July 11th, 2019 by Tyler Scott | NAACCReview Home Leave a comment

Elizabeth Ward
Consultant to NAACCR                       

On behalf of the NAACCR (this year’s lead agency), I’m pleased to announce that the latest Annual Report to the Nation on the status of cancer (ARN) was published on May 30, 2019. This 21st “edition” of ARN represents an annual collaborative effort by the ACS, CDC, NAACCR, and NCI. These reports would not be possible without the contributions of the state and regional cancer registry staff who collected the data.

During 1999-2015, the overall cancer incidence rates continued to decrease among men and remained stable among women. The overall cancer death rates continued to decline during 1999-2016 among men, women, and children. The decreases in death rates are the continuation of trends over the past 20 years. Factors that have contributed to these decreasing trends include reduced tobacco use, improved early detection (e.g., colorectal, breast, and cervical cancer), and improved treatments for many cancers. In contrast, increasing trends in cancers related to excess weight and to physical inactivity, including uterus, post-menopausal breast, and colorectal (only in young adults) have been shown to be associated with changing prevalence of these risk factors in recent decades.  Historical changes in prevalence of other risk factors, including human papillomavirus (HPV) and Hepatitis C infection, play an important role in declining or increasing trends in certain cancers.

Several notable changes in trends were observed in the report. After decades of increasing incidence, thyroid cancer incidence rates in women stabilized from 2013 to 2015. We noted that this could be due to changes in diagnostic processes related to revisions in American Thyroid Association management guidelines for small thyroid nodules.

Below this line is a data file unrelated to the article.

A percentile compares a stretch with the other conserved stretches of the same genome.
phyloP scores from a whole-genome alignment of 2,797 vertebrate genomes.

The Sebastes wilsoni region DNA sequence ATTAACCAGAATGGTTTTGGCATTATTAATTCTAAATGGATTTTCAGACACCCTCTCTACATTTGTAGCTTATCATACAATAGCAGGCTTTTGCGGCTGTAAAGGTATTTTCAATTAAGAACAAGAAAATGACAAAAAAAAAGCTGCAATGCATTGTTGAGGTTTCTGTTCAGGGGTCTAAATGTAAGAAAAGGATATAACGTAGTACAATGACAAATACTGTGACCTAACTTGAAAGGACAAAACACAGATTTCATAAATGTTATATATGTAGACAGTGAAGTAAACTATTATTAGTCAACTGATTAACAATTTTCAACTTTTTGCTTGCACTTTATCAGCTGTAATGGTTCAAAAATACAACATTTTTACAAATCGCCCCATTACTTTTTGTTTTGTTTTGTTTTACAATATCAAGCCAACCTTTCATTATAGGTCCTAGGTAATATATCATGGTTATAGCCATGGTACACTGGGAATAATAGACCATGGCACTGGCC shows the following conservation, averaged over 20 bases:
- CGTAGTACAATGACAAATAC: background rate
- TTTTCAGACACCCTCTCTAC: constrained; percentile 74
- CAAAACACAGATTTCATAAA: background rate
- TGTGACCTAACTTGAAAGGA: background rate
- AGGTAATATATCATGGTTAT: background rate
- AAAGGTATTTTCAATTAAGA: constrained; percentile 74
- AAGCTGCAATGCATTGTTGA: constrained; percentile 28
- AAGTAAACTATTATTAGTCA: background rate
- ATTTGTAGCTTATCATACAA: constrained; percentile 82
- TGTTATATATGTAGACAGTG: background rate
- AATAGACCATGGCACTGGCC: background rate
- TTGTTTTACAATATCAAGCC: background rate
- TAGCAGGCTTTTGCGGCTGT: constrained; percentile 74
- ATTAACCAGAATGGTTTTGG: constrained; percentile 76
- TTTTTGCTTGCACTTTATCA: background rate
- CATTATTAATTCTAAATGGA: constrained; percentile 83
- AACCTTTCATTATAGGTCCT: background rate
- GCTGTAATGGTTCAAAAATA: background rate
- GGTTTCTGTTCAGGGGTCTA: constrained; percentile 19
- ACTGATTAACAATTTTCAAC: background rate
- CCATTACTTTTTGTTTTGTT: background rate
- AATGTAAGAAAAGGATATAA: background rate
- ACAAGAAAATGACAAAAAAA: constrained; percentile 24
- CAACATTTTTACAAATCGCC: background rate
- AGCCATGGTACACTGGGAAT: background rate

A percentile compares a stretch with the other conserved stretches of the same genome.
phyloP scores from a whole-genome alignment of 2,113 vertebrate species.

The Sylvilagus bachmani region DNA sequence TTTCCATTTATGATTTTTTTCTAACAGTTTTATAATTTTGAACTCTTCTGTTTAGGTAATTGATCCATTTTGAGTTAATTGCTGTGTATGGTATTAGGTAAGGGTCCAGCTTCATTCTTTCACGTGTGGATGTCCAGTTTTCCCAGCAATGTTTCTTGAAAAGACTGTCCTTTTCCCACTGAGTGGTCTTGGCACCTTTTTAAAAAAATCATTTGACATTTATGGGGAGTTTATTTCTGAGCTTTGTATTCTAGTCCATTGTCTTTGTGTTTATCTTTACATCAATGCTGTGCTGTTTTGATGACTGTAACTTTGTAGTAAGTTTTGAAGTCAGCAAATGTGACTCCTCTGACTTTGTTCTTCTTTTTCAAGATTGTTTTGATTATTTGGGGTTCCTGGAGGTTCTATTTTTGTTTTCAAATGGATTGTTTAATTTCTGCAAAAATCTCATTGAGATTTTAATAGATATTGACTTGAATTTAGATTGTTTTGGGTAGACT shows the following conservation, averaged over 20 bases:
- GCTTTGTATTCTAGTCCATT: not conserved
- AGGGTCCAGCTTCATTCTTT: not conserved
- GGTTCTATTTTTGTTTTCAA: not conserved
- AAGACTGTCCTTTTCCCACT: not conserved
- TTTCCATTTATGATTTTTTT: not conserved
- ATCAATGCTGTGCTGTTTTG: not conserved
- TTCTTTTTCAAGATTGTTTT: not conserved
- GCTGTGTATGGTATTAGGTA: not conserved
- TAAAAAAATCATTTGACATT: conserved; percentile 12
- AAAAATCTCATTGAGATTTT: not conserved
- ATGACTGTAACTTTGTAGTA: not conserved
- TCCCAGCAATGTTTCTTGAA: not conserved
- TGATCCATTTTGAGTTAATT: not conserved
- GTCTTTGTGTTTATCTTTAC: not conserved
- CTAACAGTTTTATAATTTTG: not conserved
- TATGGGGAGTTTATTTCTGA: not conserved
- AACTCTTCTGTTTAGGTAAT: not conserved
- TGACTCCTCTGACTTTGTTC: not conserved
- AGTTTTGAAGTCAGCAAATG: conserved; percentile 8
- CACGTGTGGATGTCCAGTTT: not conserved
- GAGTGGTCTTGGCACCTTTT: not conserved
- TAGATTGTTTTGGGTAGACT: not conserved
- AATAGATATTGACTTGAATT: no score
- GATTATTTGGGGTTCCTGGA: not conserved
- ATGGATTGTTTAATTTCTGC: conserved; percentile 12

The report also shows rapid declines in death rates for melanoma of the skin in recent years. Death rates, which had been stable in men and decreasing slightly in women, showed an 8.5% decline per year from 2014 to 2016 in men and a 6.3% decline per year from 2013 to 2016 in women.  We noted that these declines are likely the result of the introduction of new therapies, including immune checkpoint inhibitors, that have improved survival for patients diagnosed with advanced melanoma,

This year’s ARN features cancer among adults ages 20 to 49. During 2011 to 2015, the rate of new cancers diagnosed among women ages 20 to 49 was almost twice the rate among men the age (115.3 new cancers per 100,000 people for men and 203.3 for women from 2011 to 2015). The rates of death from cancer were about 1.2 times higher among women (22.8 per 100,000 people compared to 27.2 for women from 2012-2016).  The most common cancers in this age group were:

  • Breast, thyroid and melanoma of the skin for women, with breast cancer far outpacing any of the other cancers; and
  • Colorectal, testicular and melanoma of the skin for men.